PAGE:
top of page

When There Isn’t a Solution

Key Takeaways

1. Some challenges we face are not only beyond our ability to solve but they are also beyond our responsibility to solve. Accepting this truth frees us to focus on things within our control and area of responsibility.

2. When you are unable to find a solution to a challenge it doesn’t mean there is something wrong with you or that you failed. Faithfulness is what matters.

I Think I Can I Think

Early in my ministry as a pastor an experienced colleague serving a neighboring congregation invited me for coffee. After exchanging pleasantries, he said,

“In our conversations over these past months I noticed that you seem to believe if you think hard enough you can come up with just the right thing to say or do in response to difficult people and situations. You agonize over finding the perfect words and actions.”

He paused, looking me in the eyes.

“The truth is that just as there are some persons who’ll instantly befriend you there are others who won’t like you no matter how good your ideas or compassionate your approach. Their reasons don’t matter and have nothing to do with you.”

When I didn’t say anything, he continued.

“And there are some problems that you can’t solve. They existed before you got here and will remain after you’re gone. The sooner you accept this the better you’ll feel about yourself and ministry.”

My initial reaction to this unsolicited advice was annoyance. But instead of speaking, I exhaled.

He was right.

Who Do You Think You Are?

I spent time reflecting on my colleague’s observation. I realized I had imagined myself the hero who was going to save the congregation from failure and keep the community intact despite conflicts and grievances.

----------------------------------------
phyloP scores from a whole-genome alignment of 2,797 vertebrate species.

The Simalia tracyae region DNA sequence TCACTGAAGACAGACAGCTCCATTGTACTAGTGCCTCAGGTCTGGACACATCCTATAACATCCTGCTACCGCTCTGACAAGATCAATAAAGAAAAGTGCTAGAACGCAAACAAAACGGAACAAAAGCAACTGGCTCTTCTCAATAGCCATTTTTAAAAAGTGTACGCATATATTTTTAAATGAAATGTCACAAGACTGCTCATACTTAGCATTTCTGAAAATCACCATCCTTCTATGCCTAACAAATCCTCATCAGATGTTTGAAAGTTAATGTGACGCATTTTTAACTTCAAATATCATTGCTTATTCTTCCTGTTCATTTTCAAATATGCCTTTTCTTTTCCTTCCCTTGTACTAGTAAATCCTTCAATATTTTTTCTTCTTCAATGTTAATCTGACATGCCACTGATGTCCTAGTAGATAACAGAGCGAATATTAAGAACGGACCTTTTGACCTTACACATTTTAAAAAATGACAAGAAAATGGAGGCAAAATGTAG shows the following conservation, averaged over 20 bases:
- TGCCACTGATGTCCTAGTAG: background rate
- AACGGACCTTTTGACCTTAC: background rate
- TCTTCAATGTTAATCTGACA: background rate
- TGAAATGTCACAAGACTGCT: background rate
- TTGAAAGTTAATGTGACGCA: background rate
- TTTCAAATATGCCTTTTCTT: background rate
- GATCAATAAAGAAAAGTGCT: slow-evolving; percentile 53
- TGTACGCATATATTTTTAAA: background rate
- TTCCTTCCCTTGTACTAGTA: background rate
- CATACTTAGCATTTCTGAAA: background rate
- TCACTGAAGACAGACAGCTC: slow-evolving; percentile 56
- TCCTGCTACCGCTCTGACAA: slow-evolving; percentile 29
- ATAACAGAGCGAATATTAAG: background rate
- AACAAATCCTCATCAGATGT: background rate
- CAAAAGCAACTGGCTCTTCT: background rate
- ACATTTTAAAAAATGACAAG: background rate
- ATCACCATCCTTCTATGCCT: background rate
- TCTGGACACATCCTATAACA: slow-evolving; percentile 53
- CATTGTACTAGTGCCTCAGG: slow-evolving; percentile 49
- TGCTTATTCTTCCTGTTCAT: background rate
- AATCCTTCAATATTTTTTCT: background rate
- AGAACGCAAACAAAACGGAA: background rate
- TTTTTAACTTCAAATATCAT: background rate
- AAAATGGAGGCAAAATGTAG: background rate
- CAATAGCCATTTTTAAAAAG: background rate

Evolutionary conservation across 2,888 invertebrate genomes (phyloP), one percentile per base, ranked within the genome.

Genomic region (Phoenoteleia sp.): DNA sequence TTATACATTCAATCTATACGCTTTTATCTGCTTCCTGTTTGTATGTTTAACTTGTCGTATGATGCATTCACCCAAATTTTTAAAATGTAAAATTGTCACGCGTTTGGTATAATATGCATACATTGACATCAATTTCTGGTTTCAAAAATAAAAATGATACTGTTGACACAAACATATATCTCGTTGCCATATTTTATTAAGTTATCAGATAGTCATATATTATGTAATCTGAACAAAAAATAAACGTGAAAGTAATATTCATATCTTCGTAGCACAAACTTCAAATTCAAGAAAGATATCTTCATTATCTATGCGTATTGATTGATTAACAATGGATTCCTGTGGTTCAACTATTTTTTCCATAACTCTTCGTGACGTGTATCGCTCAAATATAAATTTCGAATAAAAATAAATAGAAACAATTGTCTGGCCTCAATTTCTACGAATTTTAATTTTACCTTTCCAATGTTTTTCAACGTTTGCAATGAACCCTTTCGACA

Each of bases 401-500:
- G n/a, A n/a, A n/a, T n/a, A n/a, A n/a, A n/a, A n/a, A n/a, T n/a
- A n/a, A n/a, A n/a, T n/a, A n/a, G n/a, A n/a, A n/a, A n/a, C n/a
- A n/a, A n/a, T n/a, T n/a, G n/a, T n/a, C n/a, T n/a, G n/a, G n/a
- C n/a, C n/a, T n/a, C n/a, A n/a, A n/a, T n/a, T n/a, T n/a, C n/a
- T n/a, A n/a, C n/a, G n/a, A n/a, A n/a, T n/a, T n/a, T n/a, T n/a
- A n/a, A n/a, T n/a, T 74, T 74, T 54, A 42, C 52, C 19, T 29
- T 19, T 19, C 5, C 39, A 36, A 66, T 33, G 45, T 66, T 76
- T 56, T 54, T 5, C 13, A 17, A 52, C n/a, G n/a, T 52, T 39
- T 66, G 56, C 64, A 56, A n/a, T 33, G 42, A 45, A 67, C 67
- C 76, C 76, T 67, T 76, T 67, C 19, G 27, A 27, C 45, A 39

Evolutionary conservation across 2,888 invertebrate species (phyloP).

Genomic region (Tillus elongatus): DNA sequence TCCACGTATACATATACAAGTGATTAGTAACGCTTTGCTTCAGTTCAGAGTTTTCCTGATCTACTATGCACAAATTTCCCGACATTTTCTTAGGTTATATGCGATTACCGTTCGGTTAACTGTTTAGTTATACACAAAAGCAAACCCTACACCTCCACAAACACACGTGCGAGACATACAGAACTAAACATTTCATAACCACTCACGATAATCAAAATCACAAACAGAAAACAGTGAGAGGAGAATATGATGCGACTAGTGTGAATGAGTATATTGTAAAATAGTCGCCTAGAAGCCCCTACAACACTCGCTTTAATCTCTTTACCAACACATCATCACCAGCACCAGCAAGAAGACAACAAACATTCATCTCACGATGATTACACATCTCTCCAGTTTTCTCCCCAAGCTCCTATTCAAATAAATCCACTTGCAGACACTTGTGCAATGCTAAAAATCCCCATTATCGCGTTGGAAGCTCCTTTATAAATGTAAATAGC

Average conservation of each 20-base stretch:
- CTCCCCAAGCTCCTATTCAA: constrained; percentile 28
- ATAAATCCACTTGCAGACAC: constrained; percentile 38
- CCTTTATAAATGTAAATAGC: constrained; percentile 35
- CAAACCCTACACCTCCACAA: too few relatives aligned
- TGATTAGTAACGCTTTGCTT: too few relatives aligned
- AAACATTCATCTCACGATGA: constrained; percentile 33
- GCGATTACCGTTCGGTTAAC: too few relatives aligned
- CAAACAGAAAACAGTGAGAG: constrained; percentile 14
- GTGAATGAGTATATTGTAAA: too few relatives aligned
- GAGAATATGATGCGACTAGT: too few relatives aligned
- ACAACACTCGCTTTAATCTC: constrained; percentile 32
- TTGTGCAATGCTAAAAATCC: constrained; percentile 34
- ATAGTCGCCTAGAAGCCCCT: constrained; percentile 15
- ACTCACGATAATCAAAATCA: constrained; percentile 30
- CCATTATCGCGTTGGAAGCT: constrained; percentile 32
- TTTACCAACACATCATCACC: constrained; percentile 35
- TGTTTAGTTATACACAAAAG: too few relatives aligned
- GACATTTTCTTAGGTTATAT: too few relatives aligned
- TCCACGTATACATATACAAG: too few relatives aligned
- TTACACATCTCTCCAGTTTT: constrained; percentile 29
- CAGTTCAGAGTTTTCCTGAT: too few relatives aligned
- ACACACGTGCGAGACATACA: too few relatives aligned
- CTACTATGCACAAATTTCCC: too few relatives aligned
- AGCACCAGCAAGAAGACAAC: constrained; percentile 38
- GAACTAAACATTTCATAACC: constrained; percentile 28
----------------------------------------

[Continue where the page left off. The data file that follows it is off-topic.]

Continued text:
Take a moment to reflect on the above question. What are some of your answers? Are these expectations of yourself reasonable? Who are you trying to please with these expectations?

Accepting the reality that some persons will reject us and that some problems are beyond our ability to solve frees us from spending energy on people and issues we’d never have a chance to impact no matter how hard we try. Instead, focus your energy and passion on the challenges and people receptive to your ideas who you can impact.

I no longer evaluate results from the binary perspective of success or failure. Instead, I focus on faithfulness. Have I been faithful in the sharing of my gifts? Defining success in terms of faithfulness shifts the emphasis from results to process. Process matters. In fact, I think it matters more than results.

If you’re feeling like you’ve failed or aren’t enough, don’t believe it. Shift your focus to faithfulness over failure. Reclaim your passion and focus on sharing your gifts. Remember, you are enough.

Want to talk through a situation? Schedule a coaching session with me to see if we're a fit and how I might support you as you discern next steps. Until then,

Keep Thriving,


14 views0 comments


bottom of page